FirstEnergy notifies customers of plan changes coming

If you have FirstEnergy Solutions as your electricity generation supplier, your contract will be changing hands in the coming months.

A notice sent to customers outlines the next steps in an ongoing bankruptcy case against the First Energy subsidiary, which filed for chapter 11 protection in March 2018.

A notice sent to customers last fall said that supplier contracts would be transferred to a separate firm, Elexon Generation Company, LLC.

That no longer appears to be the case.

The plan, according to a notice provided to customers this week, now details that their contracts will be assigned “to a newly created entity that will own and operate FES’s competitive retail electricity business” once the plan is approved.

“This means that FES,” the notice states, “will be replaced as the supplier under your current contract with FES upon the assignment of your contract by FES to New FES.”

“However, you’re current contract will not otherwise be amended or changed,” the notice states.

“Please be assured that there will be no interruption of service under your electricity contract as a result of the plan,” the notice emphasizes in bold. “You will not need to take any action to switch to New FES. New FES will provide your electricity service on the same rates, terms and conditions as your current customer contract with FirstEnergy Solutions. Other than the change in your supplier, your electricity service will NOT be affected by the assignment of your contract to New FES.”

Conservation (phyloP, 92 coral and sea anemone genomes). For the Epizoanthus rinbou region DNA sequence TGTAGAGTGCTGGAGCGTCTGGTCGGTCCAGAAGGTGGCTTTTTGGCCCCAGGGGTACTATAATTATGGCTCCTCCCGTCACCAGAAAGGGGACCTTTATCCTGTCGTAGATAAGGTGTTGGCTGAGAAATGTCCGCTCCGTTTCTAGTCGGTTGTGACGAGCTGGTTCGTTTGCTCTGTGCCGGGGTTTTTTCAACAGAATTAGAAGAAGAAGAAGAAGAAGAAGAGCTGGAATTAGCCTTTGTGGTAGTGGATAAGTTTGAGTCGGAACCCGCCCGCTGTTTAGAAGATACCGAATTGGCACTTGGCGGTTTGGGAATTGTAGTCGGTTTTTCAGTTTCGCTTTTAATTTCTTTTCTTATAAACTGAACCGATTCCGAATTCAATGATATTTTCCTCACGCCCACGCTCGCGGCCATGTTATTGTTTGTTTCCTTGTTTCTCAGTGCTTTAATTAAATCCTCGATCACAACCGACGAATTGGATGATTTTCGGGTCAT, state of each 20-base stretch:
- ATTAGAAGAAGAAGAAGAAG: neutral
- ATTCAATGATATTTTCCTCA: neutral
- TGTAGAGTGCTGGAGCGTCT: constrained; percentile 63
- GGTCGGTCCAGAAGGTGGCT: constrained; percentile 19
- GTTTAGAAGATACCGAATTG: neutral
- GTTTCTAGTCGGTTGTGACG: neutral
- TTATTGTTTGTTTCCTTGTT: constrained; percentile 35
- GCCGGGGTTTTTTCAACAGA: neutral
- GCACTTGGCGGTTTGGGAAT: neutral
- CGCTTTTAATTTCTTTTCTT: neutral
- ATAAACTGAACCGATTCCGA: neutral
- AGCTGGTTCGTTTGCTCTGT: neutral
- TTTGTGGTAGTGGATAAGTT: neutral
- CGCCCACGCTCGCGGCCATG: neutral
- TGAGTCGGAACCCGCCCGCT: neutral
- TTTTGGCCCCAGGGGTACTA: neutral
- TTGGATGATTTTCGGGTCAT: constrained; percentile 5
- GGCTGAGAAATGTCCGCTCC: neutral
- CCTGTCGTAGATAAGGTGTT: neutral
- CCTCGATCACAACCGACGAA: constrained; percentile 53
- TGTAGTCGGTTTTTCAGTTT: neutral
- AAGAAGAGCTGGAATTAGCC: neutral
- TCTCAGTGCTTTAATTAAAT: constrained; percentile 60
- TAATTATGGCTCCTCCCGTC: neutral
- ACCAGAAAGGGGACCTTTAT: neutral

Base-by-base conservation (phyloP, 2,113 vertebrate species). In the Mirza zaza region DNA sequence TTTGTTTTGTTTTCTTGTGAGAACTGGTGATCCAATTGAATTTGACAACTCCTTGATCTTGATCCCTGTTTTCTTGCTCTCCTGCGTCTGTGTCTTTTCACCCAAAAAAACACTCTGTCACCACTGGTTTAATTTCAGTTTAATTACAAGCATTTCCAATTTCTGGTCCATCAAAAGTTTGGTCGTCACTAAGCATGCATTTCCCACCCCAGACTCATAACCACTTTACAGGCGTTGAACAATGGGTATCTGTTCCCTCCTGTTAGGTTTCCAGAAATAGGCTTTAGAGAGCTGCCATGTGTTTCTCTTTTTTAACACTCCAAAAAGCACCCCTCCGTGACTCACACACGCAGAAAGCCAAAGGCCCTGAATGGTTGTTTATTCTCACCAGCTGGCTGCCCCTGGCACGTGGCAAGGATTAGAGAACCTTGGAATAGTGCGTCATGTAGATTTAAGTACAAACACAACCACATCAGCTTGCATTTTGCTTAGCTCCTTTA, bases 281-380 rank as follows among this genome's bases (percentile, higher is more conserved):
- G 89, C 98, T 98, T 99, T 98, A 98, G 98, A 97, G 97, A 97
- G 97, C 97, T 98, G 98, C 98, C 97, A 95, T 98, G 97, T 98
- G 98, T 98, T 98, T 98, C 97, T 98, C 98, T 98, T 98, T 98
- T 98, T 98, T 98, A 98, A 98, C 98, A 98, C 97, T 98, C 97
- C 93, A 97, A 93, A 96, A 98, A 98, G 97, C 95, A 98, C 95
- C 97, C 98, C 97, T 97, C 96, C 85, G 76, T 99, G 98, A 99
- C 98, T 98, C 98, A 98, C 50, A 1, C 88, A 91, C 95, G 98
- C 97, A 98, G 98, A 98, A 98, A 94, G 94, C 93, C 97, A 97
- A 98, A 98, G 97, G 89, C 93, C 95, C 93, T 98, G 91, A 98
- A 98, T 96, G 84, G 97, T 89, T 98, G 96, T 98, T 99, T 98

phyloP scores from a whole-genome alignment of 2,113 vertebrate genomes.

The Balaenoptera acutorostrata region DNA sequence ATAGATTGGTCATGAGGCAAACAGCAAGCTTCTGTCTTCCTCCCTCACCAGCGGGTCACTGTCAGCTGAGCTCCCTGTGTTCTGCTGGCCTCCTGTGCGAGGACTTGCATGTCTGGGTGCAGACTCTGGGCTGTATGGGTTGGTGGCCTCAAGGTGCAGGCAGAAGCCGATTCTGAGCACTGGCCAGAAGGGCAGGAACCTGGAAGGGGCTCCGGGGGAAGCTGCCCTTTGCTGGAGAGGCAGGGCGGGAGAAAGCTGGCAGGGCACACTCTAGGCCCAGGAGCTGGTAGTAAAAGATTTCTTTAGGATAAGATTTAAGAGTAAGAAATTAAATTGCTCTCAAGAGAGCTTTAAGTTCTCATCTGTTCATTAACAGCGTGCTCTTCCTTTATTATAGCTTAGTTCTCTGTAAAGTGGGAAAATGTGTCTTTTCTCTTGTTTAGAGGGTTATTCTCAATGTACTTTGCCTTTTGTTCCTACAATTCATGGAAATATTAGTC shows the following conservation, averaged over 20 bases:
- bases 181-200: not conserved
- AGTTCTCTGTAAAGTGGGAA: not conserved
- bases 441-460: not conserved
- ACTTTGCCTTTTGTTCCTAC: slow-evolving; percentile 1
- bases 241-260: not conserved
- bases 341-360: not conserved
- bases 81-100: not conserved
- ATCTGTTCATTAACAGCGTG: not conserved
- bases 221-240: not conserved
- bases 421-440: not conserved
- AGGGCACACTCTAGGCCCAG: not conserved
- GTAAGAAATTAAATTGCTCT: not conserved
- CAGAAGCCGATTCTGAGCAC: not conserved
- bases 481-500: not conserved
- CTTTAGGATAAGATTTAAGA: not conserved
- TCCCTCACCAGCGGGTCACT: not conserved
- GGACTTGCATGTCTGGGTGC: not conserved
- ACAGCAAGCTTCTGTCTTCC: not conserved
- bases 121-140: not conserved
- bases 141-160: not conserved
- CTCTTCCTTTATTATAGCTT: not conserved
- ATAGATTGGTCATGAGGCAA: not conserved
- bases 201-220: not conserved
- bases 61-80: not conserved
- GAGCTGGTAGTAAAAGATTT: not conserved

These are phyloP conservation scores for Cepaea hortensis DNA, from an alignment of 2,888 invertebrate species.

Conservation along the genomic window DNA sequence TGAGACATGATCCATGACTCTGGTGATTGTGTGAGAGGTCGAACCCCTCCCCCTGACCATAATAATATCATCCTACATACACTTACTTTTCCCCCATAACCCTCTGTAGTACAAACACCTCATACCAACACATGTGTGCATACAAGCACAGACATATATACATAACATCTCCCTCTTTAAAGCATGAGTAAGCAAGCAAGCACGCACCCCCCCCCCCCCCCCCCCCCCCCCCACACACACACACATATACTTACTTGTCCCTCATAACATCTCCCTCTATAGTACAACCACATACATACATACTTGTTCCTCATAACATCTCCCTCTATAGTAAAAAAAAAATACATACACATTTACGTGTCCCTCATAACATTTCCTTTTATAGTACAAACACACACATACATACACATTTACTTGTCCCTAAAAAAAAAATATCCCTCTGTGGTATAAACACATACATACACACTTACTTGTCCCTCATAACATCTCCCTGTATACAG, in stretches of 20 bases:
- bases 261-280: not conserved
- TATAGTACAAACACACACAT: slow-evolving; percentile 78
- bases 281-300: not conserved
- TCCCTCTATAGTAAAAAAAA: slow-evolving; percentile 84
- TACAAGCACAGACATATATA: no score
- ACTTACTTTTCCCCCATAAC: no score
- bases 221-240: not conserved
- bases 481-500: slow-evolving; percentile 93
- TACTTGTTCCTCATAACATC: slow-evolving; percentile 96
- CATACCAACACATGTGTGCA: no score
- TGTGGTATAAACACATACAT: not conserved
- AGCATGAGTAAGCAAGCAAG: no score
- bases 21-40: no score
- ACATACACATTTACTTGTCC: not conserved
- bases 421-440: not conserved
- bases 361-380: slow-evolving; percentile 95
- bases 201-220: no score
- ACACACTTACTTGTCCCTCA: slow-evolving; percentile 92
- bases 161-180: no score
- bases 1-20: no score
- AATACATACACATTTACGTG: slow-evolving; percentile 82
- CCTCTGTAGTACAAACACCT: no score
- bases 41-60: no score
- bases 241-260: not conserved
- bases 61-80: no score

An objection process is available to current FES customers and the deadline to file an objection is August 2 at 4 p.m.

The bankruptcy plan will be up for consideration before the United States Bankruptcy Judge for the Northern District of Ohio on August 20, according to the notice.

The Cleveland Plain Dealer reported when the bankruptcy filing was announced that the company was carrying at least $2.8 billion in debt and explained that FES petitioned the U.S. Department of Energy “to declare an emergency, under extraordinary power reserved for use during cataclysmic threats to the national electric grid, such as war.”

According to the Plain Dealer, the regional grid manager, PJM Interconnection, said in response that there was no imminent threat to the stability of the grid.

“FirstEnergy has complained bitterly for several years that PJM has created competitive market rules that favor, new ultra-efficient gas turbine plants and wind turbine farms. PJM’s competitive market rules in fact favor the cheapest source of power needed at any given second to guarantee the… transmission lines under its control,” the Plain Dealer reported. “In other words, it (FES) wants PJM’s competitive market to provide a way for its power plants to succeed against the new, more efficient technologies offering power at lower prices.”

Their report indicated that over one million customers would be affected by the bankruptcy.


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